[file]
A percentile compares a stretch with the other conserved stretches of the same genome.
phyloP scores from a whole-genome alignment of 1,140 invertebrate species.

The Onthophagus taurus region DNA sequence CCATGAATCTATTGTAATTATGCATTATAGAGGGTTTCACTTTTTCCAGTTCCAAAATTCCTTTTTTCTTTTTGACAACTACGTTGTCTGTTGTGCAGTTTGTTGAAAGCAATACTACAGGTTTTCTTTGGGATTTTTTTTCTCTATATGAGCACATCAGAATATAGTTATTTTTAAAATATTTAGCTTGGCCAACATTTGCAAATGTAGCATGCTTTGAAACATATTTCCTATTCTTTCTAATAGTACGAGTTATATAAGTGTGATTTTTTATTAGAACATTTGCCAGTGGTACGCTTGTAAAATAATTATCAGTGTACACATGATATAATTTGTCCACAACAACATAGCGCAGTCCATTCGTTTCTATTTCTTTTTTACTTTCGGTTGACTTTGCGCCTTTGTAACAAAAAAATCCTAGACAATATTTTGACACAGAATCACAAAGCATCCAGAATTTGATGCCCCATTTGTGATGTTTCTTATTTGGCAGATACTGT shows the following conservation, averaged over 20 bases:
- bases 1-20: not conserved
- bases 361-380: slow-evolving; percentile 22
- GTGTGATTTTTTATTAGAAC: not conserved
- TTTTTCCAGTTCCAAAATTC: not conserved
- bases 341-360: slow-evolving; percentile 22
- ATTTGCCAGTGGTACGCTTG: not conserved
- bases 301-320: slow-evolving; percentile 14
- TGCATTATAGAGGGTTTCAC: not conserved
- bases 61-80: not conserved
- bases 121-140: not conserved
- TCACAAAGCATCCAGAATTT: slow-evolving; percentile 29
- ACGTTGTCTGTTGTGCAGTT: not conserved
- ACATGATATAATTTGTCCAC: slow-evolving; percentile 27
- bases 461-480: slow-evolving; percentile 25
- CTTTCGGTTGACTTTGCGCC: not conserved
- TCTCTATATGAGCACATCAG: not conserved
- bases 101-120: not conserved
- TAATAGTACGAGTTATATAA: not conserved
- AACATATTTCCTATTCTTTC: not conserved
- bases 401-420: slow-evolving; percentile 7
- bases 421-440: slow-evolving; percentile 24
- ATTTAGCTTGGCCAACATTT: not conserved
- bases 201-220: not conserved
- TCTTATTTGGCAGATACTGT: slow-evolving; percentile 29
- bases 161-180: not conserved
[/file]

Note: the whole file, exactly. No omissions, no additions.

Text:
A percentile compares a stretch with the other conserved stretches of the same genome.
phyloP scores from a whole-genome alignment of 1,140 invertebrate species.

The Onthophagus taurus region DNA sequence CCATGAATCTATTGTAATTATGCATTATAGAGGGTTTCACTTTTTCCAGTTCCAAAATTCCTTTTTTCTTTTTGACAACTACGTTGTCTGTTGTGCAGTTTGTTGAAAGCAATACTACAGGTTTTCTTTGGGATTTTTTTTCTCTATATGAGCACATCAGAATATAGTTATTTTTAAAATATTTAGCTTGGCCAACATTTGCAAATGTAGCATGCTTTGAAACATATTTCCTATTCTTTCTAATAGTACGAGTTATATAAGTGTGATTTTTTATTAGAACATTTGCCAGTGGTACGCTTGTAAAATAATTATCAGTGTACACATGATATAATTTGTCCACAACAACATAGCGCAGTCCATTCGTTTCTATTTCTTTTTTACTTTCGGTTGACTTTGCGCCTTTGTAACAAAAAAATCCTAGACAATATTTTGACACAGAATCACAAAGCATCCAGAATTTGATGCCCCATTTGTGATGTTTCTTATTTGGCAGATACTGT shows the following conservation, averaged over 20 bases:
- bases 1-20: not conserved
- bases 361-380: slow-evolving; percentile 22
- GTGTGATTTTTTATTAGAAC: not conserved
- TTTTTCCAGTTCCAAAATTC: not conserved
- bases 341-360: slow-evolving; percentile 22
- ATTTGCCAGTGGTACGCTTG: not conserved
- bases 301-320: slow-evolving; percentile 14
- TGCATTATAGAGGGTTTCAC: not conserved
- bases 61-80: not conserved
- bases 121-140: not conserved
- TCACAAAGCATCCAGAATTT: slow-evolving; percentile 29
- ACGTTGTCTGTTGTGCAGTT: not conserved
- ACATGATATAATTTGTCCAC: slow-evolving; percentile 27
- bases 461-480: slow-evolving; percentile 25
- CTTTCGGTTGACTTTGCGCC: not conserved
- TCTCTATATGAGCACATCAG: not conserved
- bases 101-120: not conserved
- TAATAGTACGAGTTATATAA: not conserved
- AACATATTTCCTATTCTTTC: not conserved
- bases 401-420: slow-evolving; percentile 7
- bases 421-440: slow-evolving; percentile 24
- ATTTAGCTTGGCCAACATTT: not conserved
- bases 201-220: not conserved
- TCTTATTTGGCAGATACTGT: slow-evolving; percentile 29
- bases 161-180: not conserved